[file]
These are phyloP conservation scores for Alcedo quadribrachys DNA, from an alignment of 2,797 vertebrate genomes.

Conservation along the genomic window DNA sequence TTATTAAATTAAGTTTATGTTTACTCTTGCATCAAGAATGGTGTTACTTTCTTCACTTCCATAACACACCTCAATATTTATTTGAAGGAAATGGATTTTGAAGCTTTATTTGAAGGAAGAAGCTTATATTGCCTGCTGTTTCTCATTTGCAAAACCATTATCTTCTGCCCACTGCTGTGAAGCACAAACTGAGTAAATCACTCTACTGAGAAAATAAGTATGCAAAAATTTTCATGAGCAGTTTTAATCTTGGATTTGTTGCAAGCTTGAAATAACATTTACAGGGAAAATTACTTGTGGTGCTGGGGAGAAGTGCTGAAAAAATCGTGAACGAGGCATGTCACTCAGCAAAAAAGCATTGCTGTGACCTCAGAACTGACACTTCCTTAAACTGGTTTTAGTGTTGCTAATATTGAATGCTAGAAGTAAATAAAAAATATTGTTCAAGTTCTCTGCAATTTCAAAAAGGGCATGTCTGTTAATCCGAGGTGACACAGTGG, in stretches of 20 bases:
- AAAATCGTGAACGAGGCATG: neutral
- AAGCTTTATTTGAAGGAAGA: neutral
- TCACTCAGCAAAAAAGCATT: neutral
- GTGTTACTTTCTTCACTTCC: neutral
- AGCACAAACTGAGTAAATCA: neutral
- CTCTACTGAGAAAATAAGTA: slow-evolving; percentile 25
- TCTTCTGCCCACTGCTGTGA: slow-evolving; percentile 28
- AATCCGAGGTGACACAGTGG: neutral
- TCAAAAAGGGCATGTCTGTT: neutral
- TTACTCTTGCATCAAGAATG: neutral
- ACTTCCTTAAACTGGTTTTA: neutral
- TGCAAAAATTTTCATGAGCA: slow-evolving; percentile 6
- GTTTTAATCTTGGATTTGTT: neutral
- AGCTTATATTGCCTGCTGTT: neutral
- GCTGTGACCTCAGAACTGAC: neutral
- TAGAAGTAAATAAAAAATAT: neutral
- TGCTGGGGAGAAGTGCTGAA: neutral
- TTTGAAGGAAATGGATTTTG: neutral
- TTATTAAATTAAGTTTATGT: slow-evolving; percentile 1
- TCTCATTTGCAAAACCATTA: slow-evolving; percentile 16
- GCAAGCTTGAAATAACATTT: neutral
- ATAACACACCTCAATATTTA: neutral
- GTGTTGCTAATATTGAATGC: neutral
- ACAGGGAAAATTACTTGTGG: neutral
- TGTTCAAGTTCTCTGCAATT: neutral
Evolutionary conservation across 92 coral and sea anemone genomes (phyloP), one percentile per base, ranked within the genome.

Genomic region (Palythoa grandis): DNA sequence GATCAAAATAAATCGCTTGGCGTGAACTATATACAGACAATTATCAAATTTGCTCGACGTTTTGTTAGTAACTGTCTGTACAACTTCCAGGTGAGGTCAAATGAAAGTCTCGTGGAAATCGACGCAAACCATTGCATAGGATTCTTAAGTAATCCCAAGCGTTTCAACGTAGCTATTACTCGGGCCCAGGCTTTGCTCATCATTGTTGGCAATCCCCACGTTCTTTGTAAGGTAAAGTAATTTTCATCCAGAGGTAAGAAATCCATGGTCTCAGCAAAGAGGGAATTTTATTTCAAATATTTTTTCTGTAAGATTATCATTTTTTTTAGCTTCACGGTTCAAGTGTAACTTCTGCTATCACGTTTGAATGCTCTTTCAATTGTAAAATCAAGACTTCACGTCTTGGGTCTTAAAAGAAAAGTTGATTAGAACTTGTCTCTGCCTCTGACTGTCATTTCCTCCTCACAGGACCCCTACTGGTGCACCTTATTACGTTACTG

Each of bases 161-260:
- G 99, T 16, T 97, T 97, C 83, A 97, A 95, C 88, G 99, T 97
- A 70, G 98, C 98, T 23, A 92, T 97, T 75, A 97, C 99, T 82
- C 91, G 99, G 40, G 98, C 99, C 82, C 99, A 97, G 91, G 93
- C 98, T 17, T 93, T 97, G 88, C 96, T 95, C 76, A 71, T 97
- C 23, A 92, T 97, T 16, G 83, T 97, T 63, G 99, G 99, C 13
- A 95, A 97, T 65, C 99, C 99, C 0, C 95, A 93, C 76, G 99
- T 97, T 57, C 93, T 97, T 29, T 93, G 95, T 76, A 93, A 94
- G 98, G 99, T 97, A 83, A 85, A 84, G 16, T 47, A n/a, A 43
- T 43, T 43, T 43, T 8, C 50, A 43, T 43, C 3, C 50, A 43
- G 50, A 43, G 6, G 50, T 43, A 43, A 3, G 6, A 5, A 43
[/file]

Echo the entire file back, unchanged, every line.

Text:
These are phyloP conservation scores for Alcedo quadribrachys DNA, from an alignment of 2,797 vertebrate genomes.

Conservation along the genomic window DNA sequence TTATTAAATTAAGTTTATGTTTACTCTTGCATCAAGAATGGTGTTACTTTCTTCACTTCCATAACACACCTCAATATTTATTTGAAGGAAATGGATTTTGAAGCTTTATTTGAAGGAAGAAGCTTATATTGCCTGCTGTTTCTCATTTGCAAAACCATTATCTTCTGCCCACTGCTGTGAAGCACAAACTGAGTAAATCACTCTACTGAGAAAATAAGTATGCAAAAATTTTCATGAGCAGTTTTAATCTTGGATTTGTTGCAAGCTTGAAATAACATTTACAGGGAAAATTACTTGTGGTGCTGGGGAGAAGTGCTGAAAAAATCGTGAACGAGGCATGTCACTCAGCAAAAAAGCATTGCTGTGACCTCAGAACTGACACTTCCTTAAACTGGTTTTAGTGTTGCTAATATTGAATGCTAGAAGTAAATAAAAAATATTGTTCAAGTTCTCTGCAATTTCAAAAAGGGCATGTCTGTTAATCCGAGGTGACACAGTGG, in stretches of 20 bases:
- AAAATCGTGAACGAGGCATG: neutral
- AAGCTTTATTTGAAGGAAGA: neutral
- TCACTCAGCAAAAAAGCATT: neutral
- GTGTTACTTTCTTCACTTCC: neutral
- AGCACAAACTGAGTAAATCA: neutral
- CTCTACTGAGAAAATAAGTA: slow-evolving; percentile 25
- TCTTCTGCCCACTGCTGTGA: slow-evolving; percentile 28
- AATCCGAGGTGACACAGTGG: neutral
- TCAAAAAGGGCATGTCTGTT: neutral
- TTACTCTTGCATCAAGAATG: neutral
- ACTTCCTTAAACTGGTTTTA: neutral
- TGCAAAAATTTTCATGAGCA: slow-evolving; percentile 6
- GTTTTAATCTTGGATTTGTT: neutral
- AGCTTATATTGCCTGCTGTT: neutral
- GCTGTGACCTCAGAACTGAC: neutral
- TAGAAGTAAATAAAAAATAT: neutral
- TGCTGGGGAGAAGTGCTGAA: neutral
- TTTGAAGGAAATGGATTTTG: neutral
- TTATTAAATTAAGTTTATGT: slow-evolving; percentile 1
- TCTCATTTGCAAAACCATTA: slow-evolving; percentile 16
- GCAAGCTTGAAATAACATTT: neutral
- ATAACACACCTCAATATTTA: neutral
- GTGTTGCTAATATTGAATGC: neutral
- ACAGGGAAAATTACTTGTGG: neutral
- TGTTCAAGTTCTCTGCAATT: neutral
Evolutionary conservation across 92 coral and sea anemone genomes (phyloP), one percentile per base, ranked within the genome.

Genomic region (Palythoa grandis): DNA sequence GATCAAAATAAATCGCTTGGCGTGAACTATATACAGACAATTATCAAATTTGCTCGACGTTTTGTTAGTAACTGTCTGTACAACTTCCAGGTGAGGTCAAATGAAAGTCTCGTGGAAATCGACGCAAACCATTGCATAGGATTCTTAAGTAATCCCAAGCGTTTCAACGTAGCTATTACTCGGGCCCAGGCTTTGCTCATCATTGTTGGCAATCCCCACGTTCTTTGTAAGGTAAAGTAATTTTCATCCAGAGGTAAGAAATCCATGGTCTCAGCAAAGAGGGAATTTTATTTCAAATATTTTTTCTGTAAGATTATCATTTTTTTTAGCTTCACGGTTCAAGTGTAACTTCTGCTATCACGTTTGAATGCTCTTTCAATTGTAAAATCAAGACTTCACGTCTTGGGTCTTAAAAGAAAAGTTGATTAGAACTTGTCTCTGCCTCTGACTGTCATTTCCTCCTCACAGGACCCCTACTGGTGCACCTTATTACGTTACTG

Each of bases 161-260:
- G 99, T 16, T 97, T 97, C 83, A 97, A 95, C 88, G 99, T 97
- A 70, G 98, C 98, T 23, A 92, T 97, T 75, A 97, C 99, T 82
- C 91, G 99, G 40, G 98, C 99, C 82, C 99, A 97, G 91, G 93
- C 98, T 17, T 93, T 97, G 88, C 96, T 95, C 76, A 71, T 97
- C 23, A 92, T 97, T 16, G 83, T 97, T 63, G 99, G 99, C 13
- A 95, A 97, T 65, C 99, C 99, C 0, C 95, A 93, C 76, G 99
- T 97, T 57, C 93, T 97, T 29, T 93, G 95, T 76, A 93, A 94
- G 98, G 99, T 97, A 83, A 85, A 84, G 16, T 47, A n/a, A 43
- T 43, T 43, T 43, T 8, C 50, A 43, T 43, C 3, C 50, A 43
- G 50, A 43, G 6, G 50, T 43, A 43, A 3, G 6, A 5, A 43